Scientists are working on it, but it’s a rough job.
Comments posted on Engadget this month
June 4th, 2021
The Regent Honeyeaters of Australasia are forgetting how to talk. The songbird’s habitat has been so severely devastated that its numbers are dwindling. Worse, the ones that remain are so scattered that the adult males are too far apart to teach the young how to sing for a mate — how to speak their own language. The gradual loss of the Honeyeaters’ song, their primary tool for wooing a partner, creates a vicious circle of spiraling decline.
Humans, on the other hand, cannot shut up. Estimates peg the total number of languages in use today to be around 7,000. In the US, roughly 25 percent of people claim they can converse in a second language. In Europe, this number floats around 60 percent. In Asia or Africa, bilingualism is even more common as local tongues and regional dialects live alongside (often multiple) “official” languages. But not one person on this planet can speak Cat or Dog — much less Regent Honeyeater.
Henry Cook via Getty Images
Understanding animals is a tough nut to crack. For one, do animals even have a “language?” Even if they do, is there all that much to be said beyond the basics of survival? Probably not for most species, but as years of TV shows like Sabrina and films like Free Willy and basically anything Disney will attest, we really do wish we could natter with nature. The good news is that AI might grant us the ability to reliably translate animals in the next decade or so. The less good news is that it won’t be the Babelfish device you might be expecting.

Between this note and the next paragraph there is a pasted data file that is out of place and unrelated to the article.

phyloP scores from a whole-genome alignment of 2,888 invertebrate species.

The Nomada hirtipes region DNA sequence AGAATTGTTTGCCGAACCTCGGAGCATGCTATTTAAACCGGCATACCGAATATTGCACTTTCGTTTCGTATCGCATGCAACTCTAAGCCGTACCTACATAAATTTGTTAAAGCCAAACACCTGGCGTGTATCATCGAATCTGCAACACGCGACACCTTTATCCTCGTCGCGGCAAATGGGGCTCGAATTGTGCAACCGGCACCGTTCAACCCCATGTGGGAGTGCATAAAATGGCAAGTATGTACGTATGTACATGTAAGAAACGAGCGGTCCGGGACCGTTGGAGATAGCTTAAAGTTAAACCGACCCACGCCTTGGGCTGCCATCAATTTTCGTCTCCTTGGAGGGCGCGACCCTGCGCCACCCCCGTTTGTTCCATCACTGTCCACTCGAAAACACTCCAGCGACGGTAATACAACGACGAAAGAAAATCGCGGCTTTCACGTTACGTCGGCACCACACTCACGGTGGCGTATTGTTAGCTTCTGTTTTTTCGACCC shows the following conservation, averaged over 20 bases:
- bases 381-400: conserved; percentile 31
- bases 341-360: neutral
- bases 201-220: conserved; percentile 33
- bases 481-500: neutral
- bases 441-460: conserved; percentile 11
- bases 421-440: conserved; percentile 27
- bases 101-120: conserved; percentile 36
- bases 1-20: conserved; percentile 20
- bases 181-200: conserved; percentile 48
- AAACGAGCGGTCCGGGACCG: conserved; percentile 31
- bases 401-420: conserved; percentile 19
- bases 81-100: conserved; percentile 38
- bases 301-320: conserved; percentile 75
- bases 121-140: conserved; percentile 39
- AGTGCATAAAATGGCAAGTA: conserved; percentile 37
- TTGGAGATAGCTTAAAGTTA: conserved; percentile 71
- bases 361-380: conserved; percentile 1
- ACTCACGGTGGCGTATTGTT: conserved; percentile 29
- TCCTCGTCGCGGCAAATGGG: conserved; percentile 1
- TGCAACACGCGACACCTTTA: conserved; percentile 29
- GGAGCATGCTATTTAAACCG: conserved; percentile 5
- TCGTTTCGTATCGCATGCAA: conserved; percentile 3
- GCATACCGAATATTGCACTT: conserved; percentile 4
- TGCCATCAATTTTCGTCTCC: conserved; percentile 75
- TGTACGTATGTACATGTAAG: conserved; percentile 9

“If you had to pick one component of humans … that no other animal comes anywhere near being able to do anywhere near as well: Communication is the thing.” James Savage, a behavioral ecologist at both the University of Chester and Anglia Ruskin University told Engadget. In short, talking is what separates humans from the beast, so expecting animals to hold a conversation is somewhat oxymoronic.
If you’re now wondering about all those documentaries you saw with a dolphin talking to its keeper or a chimpanzee doing sign language, then you aren’t disproving this theory, you’ve merely identified the complexity of the question. Animals understanding our language appears to be obtainable to the degree of their cognitive ability. Going the other way, speaking Dolphin or Chimpanzee is a different kettle of (non-talking) fish.
The first problem is deciding what an animal language might look like. “One of the defining characteristics of human communication is that it’s sequential. We have word tokens, words as it were. And they always occur in a certain sequence.” Jussi Karlgren, a computational linguist, told Engadget.
Much as we might hope, there’s little reason to suggest a pod of porpoises communicates in the same way we do. Not least because of the different vocal machinery, but also their environment, collective needs and, you know, the whole lack of being a human thing.